This recently released panorama from NASA’s Mars Exploration Rover Opportunity is a composite of 817 images acquired over a 4 month period during the most recent Martian Winter. Opportunity’s Pancam took the component images between the 2,811-th Martian day, or sol, of the rover’s Mars surface mission (Dec. 21, 2011) and Sol 2,947 (May 8, 2012). During that time, the rover was busy at “Greeley Haven”, a northward-sloped outcrop that provides a favorable orientation for the rover’s solar panels and the altitude of the sun, low in the northern sky during the southern hemisphere winter.
The image is a composite of near infrared, green and violet images and is presented in false color to accentuate the differences between different materials, making them more visible and easier to see.
Bright wind-blown deposits on the left are banked up against the Greeley Haven outcrop. Opportunity’s tracks can be seen extending from the south with a turn-in-place and other maneuvers executed to position the rover more favorably at Greeley Haven. The tracks in some locations expose darker underlying soils by disturbing an overlying thin, bright dust cover.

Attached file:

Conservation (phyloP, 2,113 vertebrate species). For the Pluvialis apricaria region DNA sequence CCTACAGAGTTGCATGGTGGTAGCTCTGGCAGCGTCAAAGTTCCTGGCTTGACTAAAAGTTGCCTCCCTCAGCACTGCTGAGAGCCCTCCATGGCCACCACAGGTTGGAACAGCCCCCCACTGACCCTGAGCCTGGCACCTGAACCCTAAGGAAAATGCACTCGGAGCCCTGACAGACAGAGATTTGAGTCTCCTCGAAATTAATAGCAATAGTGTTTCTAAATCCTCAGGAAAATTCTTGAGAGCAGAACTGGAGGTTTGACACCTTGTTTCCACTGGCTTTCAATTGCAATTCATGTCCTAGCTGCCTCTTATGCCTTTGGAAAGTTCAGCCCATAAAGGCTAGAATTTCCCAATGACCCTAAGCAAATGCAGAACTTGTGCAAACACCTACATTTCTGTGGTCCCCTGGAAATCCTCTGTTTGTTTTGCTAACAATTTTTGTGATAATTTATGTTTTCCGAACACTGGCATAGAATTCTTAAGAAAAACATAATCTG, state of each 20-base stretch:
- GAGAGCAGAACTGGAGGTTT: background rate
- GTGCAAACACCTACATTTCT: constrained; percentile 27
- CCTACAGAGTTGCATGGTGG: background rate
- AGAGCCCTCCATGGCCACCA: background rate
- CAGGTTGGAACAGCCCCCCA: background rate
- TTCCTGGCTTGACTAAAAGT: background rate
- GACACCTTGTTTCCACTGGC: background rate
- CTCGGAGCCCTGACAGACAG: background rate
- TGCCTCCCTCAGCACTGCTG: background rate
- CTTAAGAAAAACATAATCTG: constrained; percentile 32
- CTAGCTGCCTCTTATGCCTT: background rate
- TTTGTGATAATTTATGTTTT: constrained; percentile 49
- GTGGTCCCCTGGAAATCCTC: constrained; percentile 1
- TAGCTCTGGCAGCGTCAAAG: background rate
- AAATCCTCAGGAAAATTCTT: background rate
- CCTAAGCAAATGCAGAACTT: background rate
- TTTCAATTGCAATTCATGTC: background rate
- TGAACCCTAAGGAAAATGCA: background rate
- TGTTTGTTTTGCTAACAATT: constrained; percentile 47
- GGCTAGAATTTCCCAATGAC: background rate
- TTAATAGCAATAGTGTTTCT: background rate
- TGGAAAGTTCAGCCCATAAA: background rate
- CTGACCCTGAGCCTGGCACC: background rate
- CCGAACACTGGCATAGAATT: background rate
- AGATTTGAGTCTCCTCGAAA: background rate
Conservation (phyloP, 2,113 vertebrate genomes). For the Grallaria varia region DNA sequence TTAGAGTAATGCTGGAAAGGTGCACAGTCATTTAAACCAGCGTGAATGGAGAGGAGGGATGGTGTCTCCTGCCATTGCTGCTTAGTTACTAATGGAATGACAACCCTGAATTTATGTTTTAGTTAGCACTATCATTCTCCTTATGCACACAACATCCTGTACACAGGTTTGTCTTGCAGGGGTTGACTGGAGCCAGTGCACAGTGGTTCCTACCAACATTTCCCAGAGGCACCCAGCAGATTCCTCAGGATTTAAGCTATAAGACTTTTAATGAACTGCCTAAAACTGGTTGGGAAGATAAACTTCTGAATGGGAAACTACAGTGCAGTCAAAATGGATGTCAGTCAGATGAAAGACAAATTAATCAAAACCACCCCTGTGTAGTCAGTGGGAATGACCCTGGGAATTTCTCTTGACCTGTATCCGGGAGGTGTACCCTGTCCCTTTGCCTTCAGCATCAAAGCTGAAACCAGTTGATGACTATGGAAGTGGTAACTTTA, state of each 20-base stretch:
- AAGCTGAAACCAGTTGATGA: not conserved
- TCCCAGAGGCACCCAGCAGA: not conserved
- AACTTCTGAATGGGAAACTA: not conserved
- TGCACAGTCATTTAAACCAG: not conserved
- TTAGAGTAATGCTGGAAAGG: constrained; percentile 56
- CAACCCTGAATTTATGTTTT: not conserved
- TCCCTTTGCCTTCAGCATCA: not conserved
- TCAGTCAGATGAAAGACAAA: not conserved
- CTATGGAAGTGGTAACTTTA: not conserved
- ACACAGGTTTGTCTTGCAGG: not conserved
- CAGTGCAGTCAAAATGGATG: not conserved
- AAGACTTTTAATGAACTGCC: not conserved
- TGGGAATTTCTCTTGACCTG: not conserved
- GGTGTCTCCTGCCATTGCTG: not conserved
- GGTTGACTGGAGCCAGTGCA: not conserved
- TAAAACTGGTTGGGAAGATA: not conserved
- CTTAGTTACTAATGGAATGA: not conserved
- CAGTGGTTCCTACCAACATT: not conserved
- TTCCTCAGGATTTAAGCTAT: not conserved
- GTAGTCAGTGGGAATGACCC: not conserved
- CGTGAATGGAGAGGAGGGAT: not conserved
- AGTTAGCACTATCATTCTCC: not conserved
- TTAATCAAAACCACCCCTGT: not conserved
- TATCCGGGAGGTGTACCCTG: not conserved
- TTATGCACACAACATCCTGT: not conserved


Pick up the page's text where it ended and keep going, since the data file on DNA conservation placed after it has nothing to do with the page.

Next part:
With a diameter spanning 22 kilometers, Endeavor Crater can be seen with its interior visible just below the horizon towards the right.
North is in the center of the image with south at either side.
Full press release here.
“Imagination is more important than knowledge”
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